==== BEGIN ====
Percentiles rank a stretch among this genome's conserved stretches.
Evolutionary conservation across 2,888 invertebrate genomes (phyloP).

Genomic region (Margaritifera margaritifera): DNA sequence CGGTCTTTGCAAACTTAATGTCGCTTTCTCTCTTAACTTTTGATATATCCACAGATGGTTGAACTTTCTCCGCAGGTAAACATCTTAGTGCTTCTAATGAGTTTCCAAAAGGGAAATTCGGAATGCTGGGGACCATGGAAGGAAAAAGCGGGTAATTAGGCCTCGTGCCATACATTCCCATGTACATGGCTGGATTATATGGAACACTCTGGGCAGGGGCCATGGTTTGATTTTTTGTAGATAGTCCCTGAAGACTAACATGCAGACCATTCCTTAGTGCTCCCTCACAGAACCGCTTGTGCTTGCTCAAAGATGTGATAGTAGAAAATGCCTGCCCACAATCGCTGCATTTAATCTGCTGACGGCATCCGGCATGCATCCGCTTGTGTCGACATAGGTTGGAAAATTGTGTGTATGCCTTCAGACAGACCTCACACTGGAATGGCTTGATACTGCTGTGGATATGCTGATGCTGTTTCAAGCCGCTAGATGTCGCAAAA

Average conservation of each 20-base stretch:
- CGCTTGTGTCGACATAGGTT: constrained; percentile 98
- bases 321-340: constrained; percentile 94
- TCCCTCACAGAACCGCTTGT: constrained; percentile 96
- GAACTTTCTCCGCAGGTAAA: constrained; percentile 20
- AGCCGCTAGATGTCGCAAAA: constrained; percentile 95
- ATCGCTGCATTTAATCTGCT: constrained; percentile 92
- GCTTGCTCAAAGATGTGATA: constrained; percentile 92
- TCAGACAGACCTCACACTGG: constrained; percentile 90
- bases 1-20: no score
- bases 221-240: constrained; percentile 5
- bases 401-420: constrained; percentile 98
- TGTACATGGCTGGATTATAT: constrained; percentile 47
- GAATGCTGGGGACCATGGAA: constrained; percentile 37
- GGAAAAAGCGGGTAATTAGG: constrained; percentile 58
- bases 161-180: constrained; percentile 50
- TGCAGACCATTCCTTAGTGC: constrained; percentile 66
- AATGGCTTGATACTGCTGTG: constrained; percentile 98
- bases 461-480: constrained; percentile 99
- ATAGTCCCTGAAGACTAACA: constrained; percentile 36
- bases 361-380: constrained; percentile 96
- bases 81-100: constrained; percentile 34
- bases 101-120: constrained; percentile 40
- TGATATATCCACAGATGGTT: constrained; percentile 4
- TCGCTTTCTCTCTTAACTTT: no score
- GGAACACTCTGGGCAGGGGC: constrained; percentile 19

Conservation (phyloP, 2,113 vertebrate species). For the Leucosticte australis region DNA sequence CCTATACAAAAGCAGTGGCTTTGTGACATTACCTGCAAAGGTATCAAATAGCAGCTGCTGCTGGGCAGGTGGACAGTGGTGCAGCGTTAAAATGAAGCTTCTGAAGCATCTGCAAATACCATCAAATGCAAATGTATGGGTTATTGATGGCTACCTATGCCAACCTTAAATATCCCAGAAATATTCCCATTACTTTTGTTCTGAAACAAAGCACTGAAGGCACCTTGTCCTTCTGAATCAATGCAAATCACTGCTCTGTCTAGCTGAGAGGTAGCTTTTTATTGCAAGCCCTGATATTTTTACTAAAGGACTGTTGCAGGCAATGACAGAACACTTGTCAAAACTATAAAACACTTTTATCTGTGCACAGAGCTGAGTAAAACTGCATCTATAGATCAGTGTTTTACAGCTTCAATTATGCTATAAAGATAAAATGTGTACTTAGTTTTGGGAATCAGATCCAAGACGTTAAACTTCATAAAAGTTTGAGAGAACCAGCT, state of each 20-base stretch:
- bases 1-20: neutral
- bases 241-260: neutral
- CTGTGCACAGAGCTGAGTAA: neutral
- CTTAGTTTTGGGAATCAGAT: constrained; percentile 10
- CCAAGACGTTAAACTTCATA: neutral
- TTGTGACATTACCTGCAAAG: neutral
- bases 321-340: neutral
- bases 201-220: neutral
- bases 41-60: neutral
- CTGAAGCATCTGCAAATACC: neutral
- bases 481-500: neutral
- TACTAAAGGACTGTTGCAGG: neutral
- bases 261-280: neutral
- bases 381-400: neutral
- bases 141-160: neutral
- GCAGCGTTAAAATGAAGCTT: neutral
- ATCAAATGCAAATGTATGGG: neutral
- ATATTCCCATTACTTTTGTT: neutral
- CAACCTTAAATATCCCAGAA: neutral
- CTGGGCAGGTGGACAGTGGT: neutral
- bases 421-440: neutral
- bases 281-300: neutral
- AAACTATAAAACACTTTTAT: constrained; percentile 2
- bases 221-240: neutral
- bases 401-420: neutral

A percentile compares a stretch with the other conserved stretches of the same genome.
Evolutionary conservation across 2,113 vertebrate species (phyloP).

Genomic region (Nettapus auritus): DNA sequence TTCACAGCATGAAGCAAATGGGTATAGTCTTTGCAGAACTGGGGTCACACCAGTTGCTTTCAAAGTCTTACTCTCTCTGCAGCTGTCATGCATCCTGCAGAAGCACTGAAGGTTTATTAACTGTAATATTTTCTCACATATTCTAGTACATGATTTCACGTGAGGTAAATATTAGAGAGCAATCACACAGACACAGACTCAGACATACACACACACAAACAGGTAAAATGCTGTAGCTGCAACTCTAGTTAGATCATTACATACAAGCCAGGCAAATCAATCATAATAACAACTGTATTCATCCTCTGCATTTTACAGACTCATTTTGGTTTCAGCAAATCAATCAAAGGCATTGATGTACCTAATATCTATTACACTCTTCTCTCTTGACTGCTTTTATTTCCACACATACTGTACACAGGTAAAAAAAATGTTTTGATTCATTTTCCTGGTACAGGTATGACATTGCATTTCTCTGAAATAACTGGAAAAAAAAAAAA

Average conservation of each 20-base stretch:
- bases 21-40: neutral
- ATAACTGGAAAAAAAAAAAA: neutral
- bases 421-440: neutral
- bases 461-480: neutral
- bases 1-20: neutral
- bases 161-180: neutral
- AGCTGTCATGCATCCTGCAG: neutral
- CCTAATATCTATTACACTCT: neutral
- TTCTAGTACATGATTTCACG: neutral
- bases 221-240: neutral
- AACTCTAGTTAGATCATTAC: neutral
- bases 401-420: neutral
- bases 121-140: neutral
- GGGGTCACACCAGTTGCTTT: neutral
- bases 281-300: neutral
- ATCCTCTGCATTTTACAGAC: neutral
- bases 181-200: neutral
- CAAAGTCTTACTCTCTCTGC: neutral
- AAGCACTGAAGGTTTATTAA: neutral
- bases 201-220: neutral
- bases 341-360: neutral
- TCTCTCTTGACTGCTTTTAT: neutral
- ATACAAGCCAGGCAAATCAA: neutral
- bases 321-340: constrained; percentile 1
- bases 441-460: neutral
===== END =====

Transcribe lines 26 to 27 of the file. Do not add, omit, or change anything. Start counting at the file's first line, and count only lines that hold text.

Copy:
- bases 101-120: constrained; percentile 40
- TGATATATCCACAGATGGTT: constrained; percentile 4